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Animal Models of Hydrocephalus

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DOI: 10.4236/ojmn.2018.81004    344 Downloads   745 Views   Citations

ABSTRACT

Hydrocephalus is a neurological condition characterized by altered cerebrospinal fluid (CSF) flow leading to an accumulation of CSF inside the cranial vault. Neuropathogenesis associated with hydrocephalus has been elucidated by pathological studies of human brains and through experimental and genetic animal models. Experimental animal models have been developed in numerous species using a variety of methods and agents to induce hydrocephalus or through genetic mutations in rodents. Each of these animal models has been described briefly in this review, along with the basic strengths and weaknesses of each model. Although none of these models can fully mimic the human condition, they each provide fundamental knowledge contributing to understanding more about the pathogenesis of hydrocephalus and its underlying causes.

1. Introduction

The pathogenesis of brain damage in hydrocephalus has been elucidated by pathological studies of human brains and through the use of experimental animal models. Experimental animal models have been developed in a range of species using a variety of methods to induce hydrocephalus or through genetic mutations in rodents. These models have been assessed in different reviews [1] - [6] . The following discussion will briefly describe each of the experimental models, along with the basic advantages and disadvantages of each model. Although none of these models can fully mimic the human condition, they each provide important contributions of understanding more about the pathogenesis of hydrocephalus and how to potentially treat it effectively.

2. Kaolin Injection

The most common method of inducing experimental hydrocephalus is the intracisternal kaolin injection model [1] . This model was introduced in the 1930s [7] [8] . A dose of 0.01 - 0.2 mL of 20% - 25% suspension of kaolin clay (aluminum silicate) is injected into the cisterna magna either through surgical exposure of the cistern and brainstem or by inserting a needle tip percutaneously. Kaolin deposited at the base of the fourth ventricle spreads in the subarachnoid space, where it induces an inflammatory reaction and fibrous scarring in the meninges. This resembles the scarring that develops following meningitis or hemorrhage and leads to an obstruction of the CSF pathways close to the fourth ventricle apertures and ventricular enlargement ensues [4] [5] [7] [9] . The species that have been examined include mice [10] [11] , rats [12] [13] [14] [15] [16] , guinea pigs [17] [18] [19] , rabbits [20] , cats [8] [21] [22] [23] , ferrets [24] [25] , dogs [9] [26] [27] [28] , pigs [29] , sheep [30] [31] [32] , and monkeys [30] [32] . The main disadvantage of kaolin induction is that the inflammatory reaction, composed of macrophages and CD4- and CD8-positive lymphocytes [33] , might confound interpretation of microglial reactions in these animal models. Second, if performing the percutaneous needle injection method, it is possible to cause damage by accidental punctures into brainstem structures, particularly in neonatal animals. Third, although the dose and concentration of kaolin injected likely play a role in the rate of ventriculomegaly and pathology, age of the animal and mode of inducing hydrocephalus, whether using kaolin or otherwise, are important factors in hydrocephalic pathological outcomes [3] [24] [34] . Even when using the same dose and concentration, there is variable dispersion of kaolin in the subarachnoid space, and this may account for the relatively unpredictable rate and magnitude of ventricular dilatation that transpires. However, these are outweighed by the practical matter that the kaolin model is a simple, inexpensive, and consistent way of inducing hydrocephalus in experimental animals [5] [34] .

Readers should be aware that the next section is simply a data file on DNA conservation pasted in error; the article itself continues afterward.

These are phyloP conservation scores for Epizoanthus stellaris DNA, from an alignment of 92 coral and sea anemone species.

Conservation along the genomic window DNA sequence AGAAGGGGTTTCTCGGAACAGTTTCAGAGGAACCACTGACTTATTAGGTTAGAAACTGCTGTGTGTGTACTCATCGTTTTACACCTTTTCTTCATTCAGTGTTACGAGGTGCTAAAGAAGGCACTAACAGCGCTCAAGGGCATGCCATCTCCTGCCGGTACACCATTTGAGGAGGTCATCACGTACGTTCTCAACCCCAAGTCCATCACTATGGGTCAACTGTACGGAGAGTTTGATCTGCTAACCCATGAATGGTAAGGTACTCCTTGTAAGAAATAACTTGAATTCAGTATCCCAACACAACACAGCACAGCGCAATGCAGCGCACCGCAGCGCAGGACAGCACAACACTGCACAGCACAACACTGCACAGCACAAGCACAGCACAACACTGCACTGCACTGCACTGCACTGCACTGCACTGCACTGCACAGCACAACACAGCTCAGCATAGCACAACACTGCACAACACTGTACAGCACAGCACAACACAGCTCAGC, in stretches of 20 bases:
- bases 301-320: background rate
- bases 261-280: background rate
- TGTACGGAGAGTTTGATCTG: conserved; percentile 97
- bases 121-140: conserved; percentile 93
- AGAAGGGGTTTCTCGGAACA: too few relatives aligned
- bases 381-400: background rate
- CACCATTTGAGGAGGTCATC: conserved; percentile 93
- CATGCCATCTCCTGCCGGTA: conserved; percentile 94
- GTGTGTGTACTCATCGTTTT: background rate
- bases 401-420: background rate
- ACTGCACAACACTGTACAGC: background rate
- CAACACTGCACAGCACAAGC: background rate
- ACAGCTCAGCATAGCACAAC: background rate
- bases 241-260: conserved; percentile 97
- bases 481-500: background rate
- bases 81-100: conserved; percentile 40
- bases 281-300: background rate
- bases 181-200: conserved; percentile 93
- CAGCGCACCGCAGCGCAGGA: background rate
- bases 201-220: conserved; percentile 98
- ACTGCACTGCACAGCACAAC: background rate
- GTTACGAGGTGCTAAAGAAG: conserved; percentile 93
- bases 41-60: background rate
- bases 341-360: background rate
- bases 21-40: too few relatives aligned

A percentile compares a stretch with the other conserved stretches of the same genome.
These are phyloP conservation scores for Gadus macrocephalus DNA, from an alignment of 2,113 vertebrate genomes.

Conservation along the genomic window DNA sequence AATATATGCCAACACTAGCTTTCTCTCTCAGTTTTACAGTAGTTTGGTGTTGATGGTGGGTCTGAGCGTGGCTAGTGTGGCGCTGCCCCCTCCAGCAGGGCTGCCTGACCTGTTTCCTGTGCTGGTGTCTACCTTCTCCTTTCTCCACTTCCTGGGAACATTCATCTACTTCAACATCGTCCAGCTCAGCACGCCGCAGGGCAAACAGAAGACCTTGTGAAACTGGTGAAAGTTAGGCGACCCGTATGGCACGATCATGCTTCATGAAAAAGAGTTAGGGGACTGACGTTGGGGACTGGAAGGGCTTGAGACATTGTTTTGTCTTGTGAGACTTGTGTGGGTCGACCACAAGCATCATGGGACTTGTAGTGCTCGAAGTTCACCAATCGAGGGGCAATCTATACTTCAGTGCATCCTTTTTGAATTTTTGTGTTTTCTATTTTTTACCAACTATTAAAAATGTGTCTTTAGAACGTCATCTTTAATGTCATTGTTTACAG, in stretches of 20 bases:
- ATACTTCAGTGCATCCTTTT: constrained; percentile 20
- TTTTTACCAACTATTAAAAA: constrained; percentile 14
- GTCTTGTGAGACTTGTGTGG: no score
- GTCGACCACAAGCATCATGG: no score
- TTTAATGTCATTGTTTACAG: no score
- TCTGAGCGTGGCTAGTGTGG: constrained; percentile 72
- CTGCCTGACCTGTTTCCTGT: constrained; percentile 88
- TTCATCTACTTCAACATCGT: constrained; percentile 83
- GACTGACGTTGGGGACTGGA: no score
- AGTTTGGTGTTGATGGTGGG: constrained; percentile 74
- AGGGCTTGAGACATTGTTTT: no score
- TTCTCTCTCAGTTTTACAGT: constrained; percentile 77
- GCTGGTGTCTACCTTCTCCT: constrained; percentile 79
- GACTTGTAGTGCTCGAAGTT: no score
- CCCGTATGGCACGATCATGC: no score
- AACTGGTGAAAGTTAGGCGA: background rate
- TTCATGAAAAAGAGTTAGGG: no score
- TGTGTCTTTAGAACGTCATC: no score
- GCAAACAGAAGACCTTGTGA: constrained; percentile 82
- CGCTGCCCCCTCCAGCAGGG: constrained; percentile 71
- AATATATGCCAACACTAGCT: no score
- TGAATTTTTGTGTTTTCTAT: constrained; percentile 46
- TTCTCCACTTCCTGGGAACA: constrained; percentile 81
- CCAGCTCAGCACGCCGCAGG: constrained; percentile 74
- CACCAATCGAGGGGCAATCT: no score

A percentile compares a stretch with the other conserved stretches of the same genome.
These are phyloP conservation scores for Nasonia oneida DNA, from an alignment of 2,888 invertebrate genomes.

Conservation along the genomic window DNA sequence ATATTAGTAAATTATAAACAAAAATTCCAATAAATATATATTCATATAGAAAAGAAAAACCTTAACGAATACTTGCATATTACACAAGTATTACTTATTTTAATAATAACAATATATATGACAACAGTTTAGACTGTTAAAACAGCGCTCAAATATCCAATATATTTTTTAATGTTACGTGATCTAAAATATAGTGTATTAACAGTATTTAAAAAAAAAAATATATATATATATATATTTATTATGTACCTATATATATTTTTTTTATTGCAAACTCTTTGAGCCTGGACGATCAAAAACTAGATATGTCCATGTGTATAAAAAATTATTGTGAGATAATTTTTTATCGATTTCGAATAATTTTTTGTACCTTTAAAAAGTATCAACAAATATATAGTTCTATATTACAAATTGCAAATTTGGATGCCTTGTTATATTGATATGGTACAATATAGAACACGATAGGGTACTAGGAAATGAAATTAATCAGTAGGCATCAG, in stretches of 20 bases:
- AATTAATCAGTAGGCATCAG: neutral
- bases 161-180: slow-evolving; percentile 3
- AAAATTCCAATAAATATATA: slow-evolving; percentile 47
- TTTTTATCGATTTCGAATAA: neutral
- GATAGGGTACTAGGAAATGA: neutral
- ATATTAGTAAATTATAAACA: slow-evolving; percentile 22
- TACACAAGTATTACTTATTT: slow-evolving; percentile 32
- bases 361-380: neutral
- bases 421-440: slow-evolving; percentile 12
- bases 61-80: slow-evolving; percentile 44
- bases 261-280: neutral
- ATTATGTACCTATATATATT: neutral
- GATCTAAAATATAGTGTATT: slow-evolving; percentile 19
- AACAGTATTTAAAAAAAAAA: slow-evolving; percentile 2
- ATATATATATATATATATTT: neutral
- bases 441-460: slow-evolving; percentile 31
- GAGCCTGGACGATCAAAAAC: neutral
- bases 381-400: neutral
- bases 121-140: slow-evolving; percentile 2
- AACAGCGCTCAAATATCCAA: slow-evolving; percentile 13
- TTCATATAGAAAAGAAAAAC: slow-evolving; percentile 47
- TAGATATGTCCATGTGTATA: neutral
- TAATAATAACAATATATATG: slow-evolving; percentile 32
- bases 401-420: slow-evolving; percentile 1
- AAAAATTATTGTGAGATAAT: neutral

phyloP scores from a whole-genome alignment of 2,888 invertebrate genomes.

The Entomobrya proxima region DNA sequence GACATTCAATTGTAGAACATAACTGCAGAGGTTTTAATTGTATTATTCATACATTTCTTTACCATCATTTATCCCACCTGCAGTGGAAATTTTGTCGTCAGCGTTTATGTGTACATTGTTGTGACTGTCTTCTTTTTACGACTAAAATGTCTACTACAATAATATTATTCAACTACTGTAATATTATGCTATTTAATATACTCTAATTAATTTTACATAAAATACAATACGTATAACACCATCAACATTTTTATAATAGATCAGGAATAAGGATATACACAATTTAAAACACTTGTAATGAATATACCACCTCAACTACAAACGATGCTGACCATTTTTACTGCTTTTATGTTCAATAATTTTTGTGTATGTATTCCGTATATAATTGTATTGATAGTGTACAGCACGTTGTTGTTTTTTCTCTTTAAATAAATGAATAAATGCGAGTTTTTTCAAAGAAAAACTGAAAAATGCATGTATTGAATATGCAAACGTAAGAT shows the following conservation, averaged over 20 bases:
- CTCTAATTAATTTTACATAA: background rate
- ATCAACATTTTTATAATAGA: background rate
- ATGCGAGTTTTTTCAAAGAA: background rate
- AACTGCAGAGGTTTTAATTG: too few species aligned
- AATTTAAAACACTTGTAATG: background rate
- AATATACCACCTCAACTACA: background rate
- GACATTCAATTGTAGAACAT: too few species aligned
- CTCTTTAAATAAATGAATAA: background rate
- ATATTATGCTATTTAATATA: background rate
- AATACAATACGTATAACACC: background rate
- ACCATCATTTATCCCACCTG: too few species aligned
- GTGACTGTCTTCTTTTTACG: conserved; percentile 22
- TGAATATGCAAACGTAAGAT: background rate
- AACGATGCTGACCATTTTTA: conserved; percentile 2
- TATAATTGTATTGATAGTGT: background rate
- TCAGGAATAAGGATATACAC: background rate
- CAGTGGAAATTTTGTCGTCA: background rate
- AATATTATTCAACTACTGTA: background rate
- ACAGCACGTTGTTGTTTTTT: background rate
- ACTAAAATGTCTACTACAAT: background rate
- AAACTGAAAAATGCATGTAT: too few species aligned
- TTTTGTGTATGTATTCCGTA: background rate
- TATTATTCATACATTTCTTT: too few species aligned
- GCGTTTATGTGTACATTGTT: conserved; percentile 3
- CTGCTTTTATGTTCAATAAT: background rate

3. Silicone Oil Injection

Another method of inducing hydrocephalus in animal models is through an intracisternal injection of viscous silicone oil. This creates a purely mechanical obstruction for the outflow of CSF from the fourth ventricle to the subarachnoid space [20] [35] . The method has also been successfully used in a few animal species including rats [36] , rabbits [37] [38] [39] [40] [41] , and dogs [35] [42] [43] . The silicone oil used in this model is apparently an inert substance, so it does not produce the same inflammation of the meninges and scarring that kaolin induces [35] [41] [42] . It should be noted though that silicone oils do lead to some intraocular inflammatory response when used in the treatment of retinal detachment [44] , but it is not certain how this translates to the brain. Like kaolin, the silicone oil model is easy and inexpensive to perform [1] [5] ; however, it does not produce severe ventricular expansion or sustained elevated intracranial pressure [1] [5] [39] , and thus, it is not an effective model of chronic infantile hydrocephalus. Some studies used a silastic elastomer solution that hardens quickly to improve the rate of ventriculomegaly attained [45] [46] .

4. Mechanical Obstructions and Toxins